Spotlight: professor Garcia


Photo provided by Olivia Garcia.

Professor and chairwoman of the Hispanic Chamber of Commerce’s board of directors featured here speaking at an event for the Hispanic Chamber of Commerce.

Aubrianna Martinez, Senior Digital Editor

After being featured in local news for her work in the Kern County Hispanic Chamber of Commerce, Bakersfield College professor of history Olivia Garcia was approached to speak at a bit more length about her work not only there, but in the classroom.

Garcia explained her work in the local chapter’s Hispanic Chamber of Commerce where she serves as a chairwoman for its board of directors. She also noted the logistical problems that she and her colleagues faced earlier during the pandemic, “we did our best during this time to advocate and support our business membership. We got heavily involved in the Latino COVID-19 Task Force.”

Garcia continued to emphasize how they are continuing to move forward as things appear to be returning more to what was known as normal, “this year, we are finally moving toward launching our events back up again—of course following […] social distancing rules, but we are excited about it. Two of our big events are the Dia de Los Muertos cultural event and the Latino Food Festival and Menudo Cook-Off event,” she said.

The COVID-19 pandemic was an ordeal for everyone, and students and staff alike at BC generally know the struggles that their peers and colleagues faced. Yet even at its height and now, Garcia maintained insistence on committing to her work in the classroom, even when everyone was forced to attend classes from home.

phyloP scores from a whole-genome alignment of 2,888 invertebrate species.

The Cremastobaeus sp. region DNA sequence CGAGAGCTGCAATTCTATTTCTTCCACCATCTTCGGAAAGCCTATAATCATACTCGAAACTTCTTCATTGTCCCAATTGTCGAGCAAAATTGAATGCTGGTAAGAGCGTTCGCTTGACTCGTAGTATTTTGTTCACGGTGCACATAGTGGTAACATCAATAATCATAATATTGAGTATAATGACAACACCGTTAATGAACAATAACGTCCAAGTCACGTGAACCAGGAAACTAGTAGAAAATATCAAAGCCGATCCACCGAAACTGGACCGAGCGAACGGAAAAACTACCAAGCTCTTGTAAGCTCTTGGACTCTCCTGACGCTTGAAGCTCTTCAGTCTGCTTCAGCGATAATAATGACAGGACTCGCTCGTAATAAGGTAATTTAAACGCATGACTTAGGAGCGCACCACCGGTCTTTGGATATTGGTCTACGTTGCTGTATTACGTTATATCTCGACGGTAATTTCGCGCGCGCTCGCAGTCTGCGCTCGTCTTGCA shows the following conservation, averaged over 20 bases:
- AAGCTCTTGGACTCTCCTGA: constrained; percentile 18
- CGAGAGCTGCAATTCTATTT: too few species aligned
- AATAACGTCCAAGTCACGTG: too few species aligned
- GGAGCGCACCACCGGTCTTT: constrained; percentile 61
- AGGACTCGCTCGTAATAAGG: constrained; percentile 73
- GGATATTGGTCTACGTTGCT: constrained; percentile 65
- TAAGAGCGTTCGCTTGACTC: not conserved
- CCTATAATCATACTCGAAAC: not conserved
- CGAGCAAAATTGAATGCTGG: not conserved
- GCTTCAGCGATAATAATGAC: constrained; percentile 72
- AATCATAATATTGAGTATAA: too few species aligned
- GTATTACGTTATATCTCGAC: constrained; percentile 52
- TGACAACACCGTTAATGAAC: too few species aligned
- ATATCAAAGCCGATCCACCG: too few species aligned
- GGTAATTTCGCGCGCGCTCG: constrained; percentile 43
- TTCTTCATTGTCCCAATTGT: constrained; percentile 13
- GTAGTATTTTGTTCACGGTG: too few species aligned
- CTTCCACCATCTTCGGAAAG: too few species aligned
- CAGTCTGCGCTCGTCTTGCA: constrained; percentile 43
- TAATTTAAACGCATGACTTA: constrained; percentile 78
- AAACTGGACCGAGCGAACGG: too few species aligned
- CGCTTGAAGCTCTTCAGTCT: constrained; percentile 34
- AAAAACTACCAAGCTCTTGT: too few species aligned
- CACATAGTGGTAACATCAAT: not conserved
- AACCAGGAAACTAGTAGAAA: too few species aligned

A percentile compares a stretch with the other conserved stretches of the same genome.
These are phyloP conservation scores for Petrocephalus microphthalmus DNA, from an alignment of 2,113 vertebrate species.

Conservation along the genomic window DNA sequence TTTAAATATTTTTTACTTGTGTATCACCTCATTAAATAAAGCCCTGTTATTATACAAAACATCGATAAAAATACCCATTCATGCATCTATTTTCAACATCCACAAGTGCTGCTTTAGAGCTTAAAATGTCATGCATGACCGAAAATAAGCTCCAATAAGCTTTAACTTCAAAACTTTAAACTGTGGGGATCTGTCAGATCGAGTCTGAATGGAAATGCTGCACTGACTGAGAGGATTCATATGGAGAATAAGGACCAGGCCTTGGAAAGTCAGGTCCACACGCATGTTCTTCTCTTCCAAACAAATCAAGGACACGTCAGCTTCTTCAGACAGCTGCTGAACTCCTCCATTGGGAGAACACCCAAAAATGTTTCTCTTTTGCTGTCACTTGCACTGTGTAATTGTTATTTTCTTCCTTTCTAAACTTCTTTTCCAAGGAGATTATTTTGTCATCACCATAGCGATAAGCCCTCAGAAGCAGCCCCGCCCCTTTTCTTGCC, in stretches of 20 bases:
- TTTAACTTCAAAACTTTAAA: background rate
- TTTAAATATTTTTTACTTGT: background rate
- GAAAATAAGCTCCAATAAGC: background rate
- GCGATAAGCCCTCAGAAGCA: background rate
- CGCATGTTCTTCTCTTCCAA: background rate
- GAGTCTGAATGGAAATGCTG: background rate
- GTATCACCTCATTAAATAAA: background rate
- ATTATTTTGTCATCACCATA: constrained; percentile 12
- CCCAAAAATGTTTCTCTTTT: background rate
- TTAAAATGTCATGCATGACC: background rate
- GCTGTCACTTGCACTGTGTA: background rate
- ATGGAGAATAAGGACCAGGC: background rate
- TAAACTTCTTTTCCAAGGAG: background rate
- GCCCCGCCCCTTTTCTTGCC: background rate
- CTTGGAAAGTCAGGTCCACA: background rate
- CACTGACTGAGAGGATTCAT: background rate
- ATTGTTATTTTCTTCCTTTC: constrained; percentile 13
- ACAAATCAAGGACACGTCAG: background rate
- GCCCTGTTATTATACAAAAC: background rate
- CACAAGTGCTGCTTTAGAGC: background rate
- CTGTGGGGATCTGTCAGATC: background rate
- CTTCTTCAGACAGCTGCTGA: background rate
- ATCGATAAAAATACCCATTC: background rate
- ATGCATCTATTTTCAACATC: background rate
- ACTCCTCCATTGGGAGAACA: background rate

“I was determined to find ways to connect with my students even in a virtual environment.” Garcia explained, “thankfully, BC offers many online educational training classes for faculty that proved helpful and I’m already such a techie nerd that I just looked for new ways to improve in a virtual environment”

Garcia continued emphasizing the impact BC has had on her life. “I truly love my job and am fortunate that I get to talk about history with students every day. It’s almost like a full circle for me because I started my journey at BC as a freshman many moons ago and met some amazing teachers and counselors, some who I have kept in touch with today,” she said.

Garcia also expanded upon her earlier work, stating that she formerly worked as a journalist. She stated that despite deeply enjoying her work in journalism, that “being a history professor is a greater gift because it allows me to educate and inspire young minds who are creating their amazing journeys,” she said.

When asked about what she hopes students—specifically those who were enrolled in her class during the pandemic—take from her classroom, Garcia answered, “I hope my students take away a few things from my classes—for one, an appreciation or love of history; two, critical thinking and writing skills that they learn in my class; and three, that I truly care about them and how they succeed in my class and beyond. I have had a few inspiring teachers in my life, and my goal has always been to be like them.”